New American editions appeared in 1851, 1858, 1873, and 1891; the last — the fifth edition — was reprinted in 1905. A French translation appeared in 1843, somewhat abridged, with cross references to Tocqueville and other writers. Latin America during the mid-nineteenth century was trying to develop federal systems on the model of the United States, and Spanish editions of Story's Constitution appeared in Buenos Aires in 1860, 1881, and 1888, and in Mexico in 1879. A Brazilian edition, in Portuguese, was published between 1894 and 1896. Story himself, in 1834, brought out an abridged version entitled The Constitutional Class Book, intended, as he wrote, for "the higher classes in common schools." His abridgment ran through a series of editions in the middle and later years of the nineteenth century under the amended title, A Familiar Exposition of the Constitution.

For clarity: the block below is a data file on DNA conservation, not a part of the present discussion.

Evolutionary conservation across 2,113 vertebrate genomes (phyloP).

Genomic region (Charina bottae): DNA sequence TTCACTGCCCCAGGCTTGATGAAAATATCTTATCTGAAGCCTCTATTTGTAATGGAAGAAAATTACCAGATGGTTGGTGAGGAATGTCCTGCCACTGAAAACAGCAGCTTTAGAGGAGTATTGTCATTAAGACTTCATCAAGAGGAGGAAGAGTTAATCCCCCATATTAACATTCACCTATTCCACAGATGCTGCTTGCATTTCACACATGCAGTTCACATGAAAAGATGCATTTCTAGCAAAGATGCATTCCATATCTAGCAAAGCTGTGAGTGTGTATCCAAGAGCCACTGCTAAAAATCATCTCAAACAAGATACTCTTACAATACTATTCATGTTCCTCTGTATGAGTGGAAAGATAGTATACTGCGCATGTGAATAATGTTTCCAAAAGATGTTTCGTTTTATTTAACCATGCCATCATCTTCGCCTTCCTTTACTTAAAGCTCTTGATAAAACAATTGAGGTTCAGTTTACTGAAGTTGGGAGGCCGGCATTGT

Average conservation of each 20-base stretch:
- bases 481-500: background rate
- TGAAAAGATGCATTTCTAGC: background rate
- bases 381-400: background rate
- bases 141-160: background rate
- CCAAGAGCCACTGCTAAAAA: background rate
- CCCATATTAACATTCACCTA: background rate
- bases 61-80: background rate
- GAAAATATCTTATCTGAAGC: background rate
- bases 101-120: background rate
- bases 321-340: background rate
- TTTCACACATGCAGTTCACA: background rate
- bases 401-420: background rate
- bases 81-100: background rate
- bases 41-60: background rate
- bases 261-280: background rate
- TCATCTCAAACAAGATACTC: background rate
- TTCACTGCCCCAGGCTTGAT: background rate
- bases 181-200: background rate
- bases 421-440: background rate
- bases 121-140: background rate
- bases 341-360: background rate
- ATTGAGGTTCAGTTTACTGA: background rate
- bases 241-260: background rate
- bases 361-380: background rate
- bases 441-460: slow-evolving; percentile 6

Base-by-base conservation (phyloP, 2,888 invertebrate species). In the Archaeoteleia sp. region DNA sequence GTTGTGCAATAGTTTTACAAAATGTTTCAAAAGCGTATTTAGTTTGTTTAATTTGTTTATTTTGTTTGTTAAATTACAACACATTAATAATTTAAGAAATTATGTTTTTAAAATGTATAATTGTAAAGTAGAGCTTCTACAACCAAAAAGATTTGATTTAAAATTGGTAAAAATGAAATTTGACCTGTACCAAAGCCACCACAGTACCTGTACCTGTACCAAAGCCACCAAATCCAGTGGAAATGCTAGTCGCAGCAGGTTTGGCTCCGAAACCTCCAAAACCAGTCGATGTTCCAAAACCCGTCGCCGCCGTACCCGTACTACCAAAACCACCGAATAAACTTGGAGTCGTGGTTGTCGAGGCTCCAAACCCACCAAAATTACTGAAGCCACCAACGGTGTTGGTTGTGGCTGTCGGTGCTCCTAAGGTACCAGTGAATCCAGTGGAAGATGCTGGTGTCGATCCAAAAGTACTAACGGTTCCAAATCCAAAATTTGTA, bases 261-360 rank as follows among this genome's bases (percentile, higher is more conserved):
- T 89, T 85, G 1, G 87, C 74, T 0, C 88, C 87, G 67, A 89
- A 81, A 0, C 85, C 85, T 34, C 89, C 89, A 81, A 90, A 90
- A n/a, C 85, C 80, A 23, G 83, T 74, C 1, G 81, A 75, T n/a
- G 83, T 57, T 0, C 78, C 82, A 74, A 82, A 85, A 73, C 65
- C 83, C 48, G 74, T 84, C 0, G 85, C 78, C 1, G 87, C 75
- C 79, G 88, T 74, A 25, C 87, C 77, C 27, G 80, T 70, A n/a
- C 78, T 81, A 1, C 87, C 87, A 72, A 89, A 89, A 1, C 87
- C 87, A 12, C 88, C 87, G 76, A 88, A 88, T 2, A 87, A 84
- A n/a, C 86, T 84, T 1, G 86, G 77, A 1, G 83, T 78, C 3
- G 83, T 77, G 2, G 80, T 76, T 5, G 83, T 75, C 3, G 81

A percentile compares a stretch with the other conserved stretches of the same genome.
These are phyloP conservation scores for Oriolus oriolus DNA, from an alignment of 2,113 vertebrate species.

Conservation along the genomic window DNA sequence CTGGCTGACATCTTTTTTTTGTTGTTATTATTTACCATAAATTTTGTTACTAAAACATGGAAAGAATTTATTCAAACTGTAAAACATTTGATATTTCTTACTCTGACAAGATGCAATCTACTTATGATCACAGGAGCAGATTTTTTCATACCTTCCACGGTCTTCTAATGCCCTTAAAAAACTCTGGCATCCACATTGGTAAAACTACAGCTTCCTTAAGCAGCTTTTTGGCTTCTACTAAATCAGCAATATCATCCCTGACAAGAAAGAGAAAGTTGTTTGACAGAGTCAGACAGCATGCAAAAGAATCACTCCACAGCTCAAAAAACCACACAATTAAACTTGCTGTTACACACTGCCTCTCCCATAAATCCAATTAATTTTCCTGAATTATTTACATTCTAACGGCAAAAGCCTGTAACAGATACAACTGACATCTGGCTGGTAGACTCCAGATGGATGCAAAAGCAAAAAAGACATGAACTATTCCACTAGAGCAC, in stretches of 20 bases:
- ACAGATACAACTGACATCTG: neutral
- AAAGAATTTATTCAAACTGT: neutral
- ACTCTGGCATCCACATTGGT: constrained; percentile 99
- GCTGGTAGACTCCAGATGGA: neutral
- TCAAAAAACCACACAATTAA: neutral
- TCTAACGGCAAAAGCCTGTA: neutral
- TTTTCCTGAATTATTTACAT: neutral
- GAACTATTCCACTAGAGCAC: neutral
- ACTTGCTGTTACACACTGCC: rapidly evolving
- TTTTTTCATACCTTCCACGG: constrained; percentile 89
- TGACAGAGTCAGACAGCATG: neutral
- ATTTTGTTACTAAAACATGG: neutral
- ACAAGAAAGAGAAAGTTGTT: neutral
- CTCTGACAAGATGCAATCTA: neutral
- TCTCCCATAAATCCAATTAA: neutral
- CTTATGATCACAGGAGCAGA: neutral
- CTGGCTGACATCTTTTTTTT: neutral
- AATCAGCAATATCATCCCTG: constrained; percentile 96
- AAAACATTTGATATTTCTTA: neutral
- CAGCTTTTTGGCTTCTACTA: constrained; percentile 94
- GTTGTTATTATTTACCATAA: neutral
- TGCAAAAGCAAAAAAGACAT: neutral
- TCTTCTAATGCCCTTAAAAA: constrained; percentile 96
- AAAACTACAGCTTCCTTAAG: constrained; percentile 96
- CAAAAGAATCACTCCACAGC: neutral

But by 1905, when the reprint of the fifth American edition of the complete work appeared, the book had already become outdated as a currently useful text on American constitutional; law. The increasing use of the Fourteenth Amendment's due process and equal protection clauses as limitations on state economic regulation called for fundamentally revised constitutional texts.